This course has been about the study abroad experience as a rite of passage and how we grow as students and people in general. It brought a different and unique perspective to my study abroad experience to contemplate how I was moving through the phases.
In Rites of Passage as a Framework for Community Interventions with Youth by David G. Blumenkrantz and Marc B. Goldstein the rites of passage theory is explored with an emphasis on its presence, or lack thereof in American culture. “The lack of clearly established rites of passage in America is partly due to the ambiguity about when and how one becomes an adult in contemporary society” (Arnett). The authors reason this by stating that the ages in which Americans receive adult privileges like driving, drinking, and voting have nothing to do with actual maturity and competence (Blumenkrantz & Goldstein). I agree with the authors to a certain extent. It’s true that as Americans we receive privileges when we reach certain ages, but the same can be said for most developed countries around the world. The authors point though is that adolescents will often break these rules and participate in activities in order to show adulthood. This is particularly true of drinking and drug use. I personally don’t know any kids who have actually waited till they were 21 to drink alcohol. There is so much societal pressure to begin before that, especially in college. The question then is whether a rite of passage is present. Even if teens do drink before turning 21 I still believe it is a milestone for someone to be able to order their first legal drink. But I do think it is also a rite of passage. Being legal is the final stage, it is incorporation where someone is finally part of the group and not just being stuck trying to be.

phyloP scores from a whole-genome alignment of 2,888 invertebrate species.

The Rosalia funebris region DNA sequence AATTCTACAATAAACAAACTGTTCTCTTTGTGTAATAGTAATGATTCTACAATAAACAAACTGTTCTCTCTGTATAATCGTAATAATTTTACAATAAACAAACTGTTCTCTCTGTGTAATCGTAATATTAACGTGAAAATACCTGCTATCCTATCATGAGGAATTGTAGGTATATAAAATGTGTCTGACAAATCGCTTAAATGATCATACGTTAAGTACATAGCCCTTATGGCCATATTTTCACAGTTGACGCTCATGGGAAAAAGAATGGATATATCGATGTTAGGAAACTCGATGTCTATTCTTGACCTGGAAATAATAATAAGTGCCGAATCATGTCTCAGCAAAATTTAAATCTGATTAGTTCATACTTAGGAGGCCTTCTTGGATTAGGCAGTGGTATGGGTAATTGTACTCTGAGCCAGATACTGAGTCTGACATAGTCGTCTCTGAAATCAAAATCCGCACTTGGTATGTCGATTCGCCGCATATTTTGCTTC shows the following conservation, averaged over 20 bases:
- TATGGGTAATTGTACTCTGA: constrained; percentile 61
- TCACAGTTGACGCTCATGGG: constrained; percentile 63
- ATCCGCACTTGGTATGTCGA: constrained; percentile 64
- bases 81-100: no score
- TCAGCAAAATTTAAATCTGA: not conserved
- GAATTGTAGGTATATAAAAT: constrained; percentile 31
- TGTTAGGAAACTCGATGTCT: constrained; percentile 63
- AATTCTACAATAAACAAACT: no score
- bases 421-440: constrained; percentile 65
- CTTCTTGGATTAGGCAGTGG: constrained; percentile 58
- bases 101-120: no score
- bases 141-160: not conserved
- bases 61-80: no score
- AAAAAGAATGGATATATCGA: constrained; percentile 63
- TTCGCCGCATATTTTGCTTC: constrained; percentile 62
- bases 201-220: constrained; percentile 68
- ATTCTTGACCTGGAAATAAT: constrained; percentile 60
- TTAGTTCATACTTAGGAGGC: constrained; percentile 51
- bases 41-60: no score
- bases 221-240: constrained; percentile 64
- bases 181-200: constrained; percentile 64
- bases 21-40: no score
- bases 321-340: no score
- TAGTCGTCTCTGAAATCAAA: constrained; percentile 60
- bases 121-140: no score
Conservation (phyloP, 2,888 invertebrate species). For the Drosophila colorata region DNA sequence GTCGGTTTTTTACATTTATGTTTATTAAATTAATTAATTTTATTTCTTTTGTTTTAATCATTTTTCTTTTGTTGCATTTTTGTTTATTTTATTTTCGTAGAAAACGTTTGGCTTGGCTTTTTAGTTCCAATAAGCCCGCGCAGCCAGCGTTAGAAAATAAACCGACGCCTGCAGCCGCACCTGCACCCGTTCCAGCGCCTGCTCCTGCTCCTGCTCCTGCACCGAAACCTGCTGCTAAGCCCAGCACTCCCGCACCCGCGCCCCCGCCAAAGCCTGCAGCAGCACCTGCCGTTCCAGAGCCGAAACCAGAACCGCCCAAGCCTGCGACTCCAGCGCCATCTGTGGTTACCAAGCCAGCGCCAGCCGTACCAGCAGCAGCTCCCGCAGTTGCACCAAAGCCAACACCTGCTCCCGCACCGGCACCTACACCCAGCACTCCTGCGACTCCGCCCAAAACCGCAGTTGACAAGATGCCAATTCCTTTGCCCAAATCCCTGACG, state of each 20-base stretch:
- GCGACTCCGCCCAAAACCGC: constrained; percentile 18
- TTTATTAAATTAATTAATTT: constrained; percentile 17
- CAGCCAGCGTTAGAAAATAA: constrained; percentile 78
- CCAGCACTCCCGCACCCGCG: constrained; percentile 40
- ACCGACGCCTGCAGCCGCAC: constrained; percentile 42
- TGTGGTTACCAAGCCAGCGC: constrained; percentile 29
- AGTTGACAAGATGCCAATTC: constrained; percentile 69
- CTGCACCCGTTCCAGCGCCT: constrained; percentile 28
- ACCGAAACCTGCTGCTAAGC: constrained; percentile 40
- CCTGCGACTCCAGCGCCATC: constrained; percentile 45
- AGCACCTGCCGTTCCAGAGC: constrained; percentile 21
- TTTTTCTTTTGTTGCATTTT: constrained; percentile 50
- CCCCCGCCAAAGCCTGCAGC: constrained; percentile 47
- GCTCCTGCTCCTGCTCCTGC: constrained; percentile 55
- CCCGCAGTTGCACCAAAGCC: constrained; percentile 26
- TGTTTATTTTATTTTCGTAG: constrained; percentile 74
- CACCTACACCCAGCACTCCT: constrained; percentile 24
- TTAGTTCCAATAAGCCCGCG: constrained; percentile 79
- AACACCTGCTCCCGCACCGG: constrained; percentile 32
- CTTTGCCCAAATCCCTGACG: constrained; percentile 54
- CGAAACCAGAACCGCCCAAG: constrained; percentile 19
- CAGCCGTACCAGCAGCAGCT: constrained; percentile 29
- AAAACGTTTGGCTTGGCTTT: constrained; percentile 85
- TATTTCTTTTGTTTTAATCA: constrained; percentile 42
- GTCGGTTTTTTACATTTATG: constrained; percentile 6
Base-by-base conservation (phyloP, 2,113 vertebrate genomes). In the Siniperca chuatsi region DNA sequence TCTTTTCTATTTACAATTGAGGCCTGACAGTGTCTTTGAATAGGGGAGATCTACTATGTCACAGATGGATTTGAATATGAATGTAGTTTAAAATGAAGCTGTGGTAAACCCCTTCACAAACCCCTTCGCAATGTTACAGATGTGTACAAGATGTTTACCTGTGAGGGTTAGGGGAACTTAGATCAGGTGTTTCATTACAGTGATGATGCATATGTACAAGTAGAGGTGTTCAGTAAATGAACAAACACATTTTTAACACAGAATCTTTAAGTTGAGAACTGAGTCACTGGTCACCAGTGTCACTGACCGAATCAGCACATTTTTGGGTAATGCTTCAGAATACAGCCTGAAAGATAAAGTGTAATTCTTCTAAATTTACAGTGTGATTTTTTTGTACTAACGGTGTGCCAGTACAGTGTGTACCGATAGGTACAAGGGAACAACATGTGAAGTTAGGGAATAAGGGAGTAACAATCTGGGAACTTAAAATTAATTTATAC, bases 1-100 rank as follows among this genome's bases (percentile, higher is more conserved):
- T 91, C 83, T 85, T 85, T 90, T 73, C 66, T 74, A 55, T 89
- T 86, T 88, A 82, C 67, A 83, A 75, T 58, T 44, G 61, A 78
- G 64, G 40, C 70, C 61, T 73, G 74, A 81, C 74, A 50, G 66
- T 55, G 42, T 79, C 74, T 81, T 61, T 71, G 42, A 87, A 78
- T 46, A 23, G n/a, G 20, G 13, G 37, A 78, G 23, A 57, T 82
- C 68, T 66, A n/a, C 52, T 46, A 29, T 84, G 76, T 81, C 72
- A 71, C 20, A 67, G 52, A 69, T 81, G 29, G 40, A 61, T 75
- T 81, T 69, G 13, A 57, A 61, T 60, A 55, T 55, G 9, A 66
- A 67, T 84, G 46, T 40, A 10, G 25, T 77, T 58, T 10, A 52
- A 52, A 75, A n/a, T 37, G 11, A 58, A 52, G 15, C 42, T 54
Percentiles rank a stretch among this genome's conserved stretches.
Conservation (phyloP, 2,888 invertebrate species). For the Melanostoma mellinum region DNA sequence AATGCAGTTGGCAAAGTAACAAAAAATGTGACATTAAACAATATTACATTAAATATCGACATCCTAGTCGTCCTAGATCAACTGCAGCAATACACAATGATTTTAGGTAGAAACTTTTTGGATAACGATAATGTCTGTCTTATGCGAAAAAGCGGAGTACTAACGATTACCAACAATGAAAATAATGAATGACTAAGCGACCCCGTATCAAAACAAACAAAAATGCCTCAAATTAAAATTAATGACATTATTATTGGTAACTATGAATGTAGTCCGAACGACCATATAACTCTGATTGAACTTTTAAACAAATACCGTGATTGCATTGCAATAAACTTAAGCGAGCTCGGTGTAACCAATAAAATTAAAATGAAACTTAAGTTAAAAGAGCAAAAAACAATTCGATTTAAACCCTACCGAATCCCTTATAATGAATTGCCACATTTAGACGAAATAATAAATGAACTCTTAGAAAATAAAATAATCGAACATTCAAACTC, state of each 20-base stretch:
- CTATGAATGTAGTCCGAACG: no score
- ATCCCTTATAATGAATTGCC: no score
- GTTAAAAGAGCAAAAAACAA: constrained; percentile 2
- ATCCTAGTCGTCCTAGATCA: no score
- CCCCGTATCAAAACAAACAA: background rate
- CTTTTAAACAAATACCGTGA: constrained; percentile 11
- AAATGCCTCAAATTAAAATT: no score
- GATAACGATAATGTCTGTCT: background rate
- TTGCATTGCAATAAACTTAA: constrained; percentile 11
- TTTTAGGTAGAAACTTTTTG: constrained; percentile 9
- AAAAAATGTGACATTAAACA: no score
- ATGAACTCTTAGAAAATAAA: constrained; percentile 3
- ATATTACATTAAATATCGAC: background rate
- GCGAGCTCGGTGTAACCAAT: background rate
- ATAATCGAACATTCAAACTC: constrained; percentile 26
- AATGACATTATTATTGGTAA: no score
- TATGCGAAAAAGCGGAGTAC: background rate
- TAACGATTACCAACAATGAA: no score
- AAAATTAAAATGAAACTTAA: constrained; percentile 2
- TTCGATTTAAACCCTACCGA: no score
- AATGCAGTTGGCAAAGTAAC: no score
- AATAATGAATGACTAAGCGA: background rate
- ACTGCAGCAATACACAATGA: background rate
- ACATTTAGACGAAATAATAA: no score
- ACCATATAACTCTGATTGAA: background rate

I’m very nervous about creating my digital story. It’s a daunting task to come up with a short video that encompasses what I’ve truly taken away from my study abroad experience. I’m drawn to highlighting certain aspects of my trip that stood out the most but that’s not what the assignment is looking for. The digital stories purpose is to showcase growth and show people my experience, not “tell” them. Something that is easier said than done. All of the elements from “twenty elements of rites of passage” are important to my rite of passage abroad, but I obviously can’t touch on them all during a 3-5 minute video. The ones that seem most important to me are adversity or personal challenge, silence, and connection with nature. These components are about challenging yourself both mentally and physically, developing an internal dialogue, and finding the connection and interdependence to the natural environment. When I think of my time abroad the most persistent memories are of the amazing sceneries and the feeling that they evoked. I hope to be able to capture these in my video essay.
The video that stands out the most to me is by Rachel Cox in Paris, France. I like this video because of the emotions it evoked in me. She didn’t just tell me about her time in Paris, she was able to use specific details to show her growth. She doesn’t let the video become cluttered. Instead she draws the viewer in with twinkling lights and peaceful music. It makes you want to be there with her.